I am actually not in mgmt. I am a fairly high level engineer, but do not have people that report to me. Maybe I seemed too advisory in my original post.

I have just been working enough to see the effects of layoffs on myself and coworkers. Involuntary layoffs do not have any benefits for either side

BTW, I've been laid off before involuntarily. It sucks. Mine was especially worse when the megacorp made up poor performance review right before the layoff to protect the company for any lawsuit action. VERY unethical behavior, and was all clear when I got laid off. Up until that point I could not understand why the poor review when previous years were all above average rating. I could not have been more vindicated when the mgr that gave me the review was laid off himself in a subsequent round. It was all I could do to not rub it in his face.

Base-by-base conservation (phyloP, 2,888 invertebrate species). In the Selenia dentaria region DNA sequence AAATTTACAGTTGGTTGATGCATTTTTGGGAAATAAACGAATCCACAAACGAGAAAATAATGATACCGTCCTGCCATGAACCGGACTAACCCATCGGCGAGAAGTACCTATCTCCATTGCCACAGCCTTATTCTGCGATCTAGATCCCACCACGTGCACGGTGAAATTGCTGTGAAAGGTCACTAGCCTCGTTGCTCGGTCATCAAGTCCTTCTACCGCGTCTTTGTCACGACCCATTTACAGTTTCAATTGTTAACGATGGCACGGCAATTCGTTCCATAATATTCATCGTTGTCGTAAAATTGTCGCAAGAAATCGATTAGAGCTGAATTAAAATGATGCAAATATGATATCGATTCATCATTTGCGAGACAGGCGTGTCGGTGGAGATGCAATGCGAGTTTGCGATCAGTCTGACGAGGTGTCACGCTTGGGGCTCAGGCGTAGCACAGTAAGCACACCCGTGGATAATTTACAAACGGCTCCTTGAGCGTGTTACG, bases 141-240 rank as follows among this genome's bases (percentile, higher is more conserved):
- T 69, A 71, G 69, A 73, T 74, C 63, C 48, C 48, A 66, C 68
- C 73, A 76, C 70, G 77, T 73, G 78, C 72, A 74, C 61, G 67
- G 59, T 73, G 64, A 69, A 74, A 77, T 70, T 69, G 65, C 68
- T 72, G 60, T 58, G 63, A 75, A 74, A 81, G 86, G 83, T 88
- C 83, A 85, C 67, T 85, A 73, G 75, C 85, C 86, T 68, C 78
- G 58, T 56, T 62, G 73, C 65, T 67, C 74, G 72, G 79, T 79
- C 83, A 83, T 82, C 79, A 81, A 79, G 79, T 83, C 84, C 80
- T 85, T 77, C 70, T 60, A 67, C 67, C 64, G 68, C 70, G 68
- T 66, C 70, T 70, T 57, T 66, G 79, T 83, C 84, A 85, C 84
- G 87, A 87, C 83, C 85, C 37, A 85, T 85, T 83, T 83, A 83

But you know what? I had confidence that I would end up better in the end, it was just the unsettling period of a few months figuring out what the new job would be.
__________________
After Monday & Tuesday even the calendar says, W-T-F...

Semi-Retired 7/1/16: working part-time (60%) for now [4/24/16 changed to 80%]
Retired Aug 2, 2017; age 53
38Chevy454 is offline   Reply With Quote
Old 03-20-2014, 10:38 PM   #29
Thinks s/he gets paid by the post
growing_older's Avatar
 
Join Date: Jun 2007
Posts: 2,608
Quote:
megacorp made up poor performance review right before the layoff to protect the company for any lawsuit action. VERY unethical behavior, and was all clear when I got laid off. Up until that point I could not understand why the poor review when previous years were all above average rating. I could not have been more vindicated when the mgr that gave me the review was laid off himself in a subsequent round.